Other cytokines, including interleukin 1 (IL-1), tumor necrosis factor, interleukin 6 (IL-6), and basic fibroblastic growth factor (bFGF), may work synergistically with the HIV tat gene product. Scatter factor may be involved both in initiation and in maintenance of Kaposi sarcoma. Scatter factor stimulates endothelial cells to migrate nearby and become factor XIIIa–positive c-Met- expressing spindle-shaped Kaposi sarcoma cells. The cells further expand neovascularization by producing cytokines and promoting autocrine-mediated and paracrine-mediated growth of Kaposi sarcoma cells. The scatter factor receptor, c-Met proto-oncogene, is expressed by Kaposi sarcoma cells; the oncogene int-2 of the fibroblast growth factor family also may be evident.

Herpes-type viruses have been linked with Kaposi sarcoma for more than 3 decades. A landmark study showed short DNA sequences of a unique human herpesvirus in Kaposi sarcoma tissues via a new molecular biological technique termed representational difference analysis. They resembled herpesvirus saimiri but proved to be a new type of human herpesvirus now termed HHV-8. This virus appears to interact with the HIV tat protein, excess levels of basic fibroblast growth factor, scatter factor, and IL-6. For example, HHV-8–encoded IL-6 has been found to induce endogenous human IL-6 secretion. An HHV-8 oncogene, Kaposin (ORF K12), has been characterized; however, additional factors remain to be found. For example, a 53% prevalence of HHV-8 subtype E in Brazilian Indians does not appear to be linked with the development of Kaposi sarcoma in this population. [11]

Classic Kaposi sarcoma is seen in Italy with hot spots being in the Po River Valley, Sardinia, and southern Italy. It has been suggested that volcanic soil or birthplace/residency in areas abundant with bloodsucking insects may be a risk factor. [12] A survey evaluated the correlation between HHV-8 infection and classic Kaposi sarcoma incidence in northern Sardinia. [13] It revealed that seroprevalence was 35%, within a range of 15.3-46.3% in the five areas. Age was as an important risk factor. Subjects aged older than 50 years had a higher seroprevalence to HHV-8 as compared with younger individuals. A strong direct correlation between HHV-8 prevalence and classic Kaposi sarcoma incidence was also observed.

Kaposi sarcoma–associated herpesvirus (KSHV), or human herpesvirus 8 (HHV-8), is the most frequent cause of malignancy in patients with AIDS. [14] KSHV and related herpesviruses have pirated cellular cDNAs from the host genome. Many of the viral regulatory homologs encode proteins that directly inhibit host adaptive and innate immunity. Other viral proteins may target retinoblastoma protein and p53 control of tumor suppressor pathways, which play key effector roles in intracellular immune responses. The immune evasion strategies used by KSHV in targeting tumor suppressor pathways activated during immune system signaling, may lead to inadvertent cell proliferation and tumorigenesis in susceptible hosts.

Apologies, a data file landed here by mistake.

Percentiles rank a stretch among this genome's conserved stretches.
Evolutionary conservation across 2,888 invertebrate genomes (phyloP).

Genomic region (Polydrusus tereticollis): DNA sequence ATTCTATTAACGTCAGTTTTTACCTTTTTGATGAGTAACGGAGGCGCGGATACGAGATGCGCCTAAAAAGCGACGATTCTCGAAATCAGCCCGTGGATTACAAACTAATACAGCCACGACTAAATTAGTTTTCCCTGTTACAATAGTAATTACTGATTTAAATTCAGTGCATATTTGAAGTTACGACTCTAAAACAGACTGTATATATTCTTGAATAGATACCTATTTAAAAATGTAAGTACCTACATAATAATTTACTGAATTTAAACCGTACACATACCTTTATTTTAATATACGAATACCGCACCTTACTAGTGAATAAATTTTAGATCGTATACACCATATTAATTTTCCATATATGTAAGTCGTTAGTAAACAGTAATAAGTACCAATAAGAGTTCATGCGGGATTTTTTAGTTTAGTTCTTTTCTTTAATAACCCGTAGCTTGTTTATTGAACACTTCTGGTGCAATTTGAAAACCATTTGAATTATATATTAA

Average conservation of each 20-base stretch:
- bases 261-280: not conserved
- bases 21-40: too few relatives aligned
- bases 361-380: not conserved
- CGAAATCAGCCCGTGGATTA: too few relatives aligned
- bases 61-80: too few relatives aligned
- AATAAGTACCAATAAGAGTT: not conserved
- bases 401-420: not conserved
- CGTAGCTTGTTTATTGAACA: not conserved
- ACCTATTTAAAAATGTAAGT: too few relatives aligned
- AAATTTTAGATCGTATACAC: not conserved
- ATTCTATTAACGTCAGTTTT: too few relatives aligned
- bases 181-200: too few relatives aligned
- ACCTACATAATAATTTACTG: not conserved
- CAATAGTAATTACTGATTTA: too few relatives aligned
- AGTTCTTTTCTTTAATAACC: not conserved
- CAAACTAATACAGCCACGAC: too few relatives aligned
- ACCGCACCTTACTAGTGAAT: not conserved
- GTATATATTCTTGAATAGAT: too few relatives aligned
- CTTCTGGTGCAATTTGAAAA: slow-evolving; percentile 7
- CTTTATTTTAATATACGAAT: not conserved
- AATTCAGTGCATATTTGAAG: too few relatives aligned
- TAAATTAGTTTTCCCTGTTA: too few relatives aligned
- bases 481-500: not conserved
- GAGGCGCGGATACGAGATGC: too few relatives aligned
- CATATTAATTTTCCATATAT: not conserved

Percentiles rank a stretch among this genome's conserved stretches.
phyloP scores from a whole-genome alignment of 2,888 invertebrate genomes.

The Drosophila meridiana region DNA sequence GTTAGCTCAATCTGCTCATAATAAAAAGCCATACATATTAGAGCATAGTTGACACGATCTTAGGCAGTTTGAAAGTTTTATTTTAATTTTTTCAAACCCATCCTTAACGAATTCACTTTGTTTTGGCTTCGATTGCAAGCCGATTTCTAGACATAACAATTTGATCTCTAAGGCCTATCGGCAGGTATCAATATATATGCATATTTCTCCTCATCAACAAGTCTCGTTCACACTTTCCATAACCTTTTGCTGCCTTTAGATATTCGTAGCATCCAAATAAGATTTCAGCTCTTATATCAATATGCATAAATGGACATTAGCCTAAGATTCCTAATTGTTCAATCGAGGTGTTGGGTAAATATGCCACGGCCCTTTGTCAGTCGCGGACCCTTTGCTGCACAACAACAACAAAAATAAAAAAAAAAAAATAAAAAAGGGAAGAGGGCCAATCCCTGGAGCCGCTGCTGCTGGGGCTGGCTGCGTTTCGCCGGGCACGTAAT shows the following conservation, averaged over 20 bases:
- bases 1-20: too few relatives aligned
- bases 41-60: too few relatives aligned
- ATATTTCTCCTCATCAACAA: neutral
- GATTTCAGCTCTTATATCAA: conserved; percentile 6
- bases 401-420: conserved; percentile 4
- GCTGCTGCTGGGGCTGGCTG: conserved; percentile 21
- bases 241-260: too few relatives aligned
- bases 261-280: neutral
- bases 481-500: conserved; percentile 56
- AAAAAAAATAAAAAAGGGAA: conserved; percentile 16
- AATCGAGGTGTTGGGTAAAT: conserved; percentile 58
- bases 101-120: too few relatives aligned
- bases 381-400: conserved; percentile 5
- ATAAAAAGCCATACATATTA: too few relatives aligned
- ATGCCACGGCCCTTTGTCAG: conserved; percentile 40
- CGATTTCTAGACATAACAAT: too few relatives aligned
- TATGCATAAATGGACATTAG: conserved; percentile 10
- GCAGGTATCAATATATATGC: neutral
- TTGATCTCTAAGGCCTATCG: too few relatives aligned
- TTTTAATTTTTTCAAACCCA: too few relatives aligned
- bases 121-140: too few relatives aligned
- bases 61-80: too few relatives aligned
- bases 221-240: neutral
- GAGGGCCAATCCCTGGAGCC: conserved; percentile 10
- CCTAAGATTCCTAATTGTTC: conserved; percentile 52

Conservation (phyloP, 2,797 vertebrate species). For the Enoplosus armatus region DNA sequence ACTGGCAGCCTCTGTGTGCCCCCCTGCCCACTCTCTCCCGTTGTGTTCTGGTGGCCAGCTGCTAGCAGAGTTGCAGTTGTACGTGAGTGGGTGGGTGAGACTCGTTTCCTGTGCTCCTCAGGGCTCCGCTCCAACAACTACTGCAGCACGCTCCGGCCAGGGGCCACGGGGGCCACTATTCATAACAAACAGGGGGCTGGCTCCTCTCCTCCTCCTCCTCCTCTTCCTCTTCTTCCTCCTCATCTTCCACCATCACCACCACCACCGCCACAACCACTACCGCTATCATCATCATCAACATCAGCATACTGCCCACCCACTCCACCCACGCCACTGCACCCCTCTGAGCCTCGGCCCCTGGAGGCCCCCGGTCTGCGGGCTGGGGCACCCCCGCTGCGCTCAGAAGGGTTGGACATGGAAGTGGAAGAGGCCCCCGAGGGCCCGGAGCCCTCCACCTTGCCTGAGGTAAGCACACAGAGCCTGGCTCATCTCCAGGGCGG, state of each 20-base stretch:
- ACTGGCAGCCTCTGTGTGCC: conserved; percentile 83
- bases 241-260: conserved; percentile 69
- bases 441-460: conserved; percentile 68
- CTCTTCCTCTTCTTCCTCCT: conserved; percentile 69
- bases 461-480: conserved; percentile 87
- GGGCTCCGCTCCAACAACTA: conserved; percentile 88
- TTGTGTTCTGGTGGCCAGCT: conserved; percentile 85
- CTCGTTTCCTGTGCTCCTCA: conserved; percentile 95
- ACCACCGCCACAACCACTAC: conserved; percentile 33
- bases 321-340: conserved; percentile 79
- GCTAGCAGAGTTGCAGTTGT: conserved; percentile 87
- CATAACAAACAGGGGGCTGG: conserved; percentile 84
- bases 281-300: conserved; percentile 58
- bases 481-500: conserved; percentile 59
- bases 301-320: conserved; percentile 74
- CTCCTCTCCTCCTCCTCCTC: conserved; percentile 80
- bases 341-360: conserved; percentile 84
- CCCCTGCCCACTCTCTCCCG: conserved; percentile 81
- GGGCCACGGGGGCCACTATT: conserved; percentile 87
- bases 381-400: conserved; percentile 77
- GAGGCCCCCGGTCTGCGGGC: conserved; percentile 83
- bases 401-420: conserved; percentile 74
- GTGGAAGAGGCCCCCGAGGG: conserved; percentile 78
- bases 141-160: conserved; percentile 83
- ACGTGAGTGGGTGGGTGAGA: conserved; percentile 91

HHV-8 variants have been found heterogeneously distributed in diverse geographic regions, but their pathogenicity in Kaposi sarcoma development is unknown. [15] The frequency of KSHV genotypes has been evaluated in numerous settings. [16, 17] The frequency of these genotypes isolated from Kaposi sarcoma lesions among 50 patients from one center in Brazil was evaluated. The most frequently detected viral genotypes were A (50%) and C (48%); the B genotype was isolated only in one case. [18] A genotype was predominant in those HIV-positive, whereas the C genotype was mostly in those in the HIV-negative group. An association between E genotype and Kaposi sarcoma development was observed in Peru.

The origin of the spindle cell, the hallmark cell of Kaposi sarcoma, is unknown. Most research favors a lymphatic endothelial cell or an endothelial-cell precursor evolving into a lymphatic phenotype, both preferentially targeted by KSHV. [19]




United States

The incidence of Kaposi sarcoma (KS) has been estimated at 0.02-0.06%. Traditional Kaposi sarcoma of middle-aged and older American men of Mediterranean and Eastern European (Ashkenazi) Jewish lineage represents approximately 0.2% of cancer cases in the United States. Iatrogenic Kaposi sarcoma has a 400% increased incidence compared to the American population at large. The incidence of Kaposi sarcoma among American renal transplant recipients is approximately 0.4%. In the AIDS grouping, Kaposi sarcoma originally accounted for as many as 35% of patients, an incidence that has been declining with early detection of AIDS, although Kaposi sarcoma prevalence may remain high. In the United States, a few emigrants arrive from Kaposi sarcoma–endemic regions (primarily Africa). The largest immigrant population in this category may be Haitians; however, recent evidence suggests that Haitian AIDS originated directly in New York rather than Africa.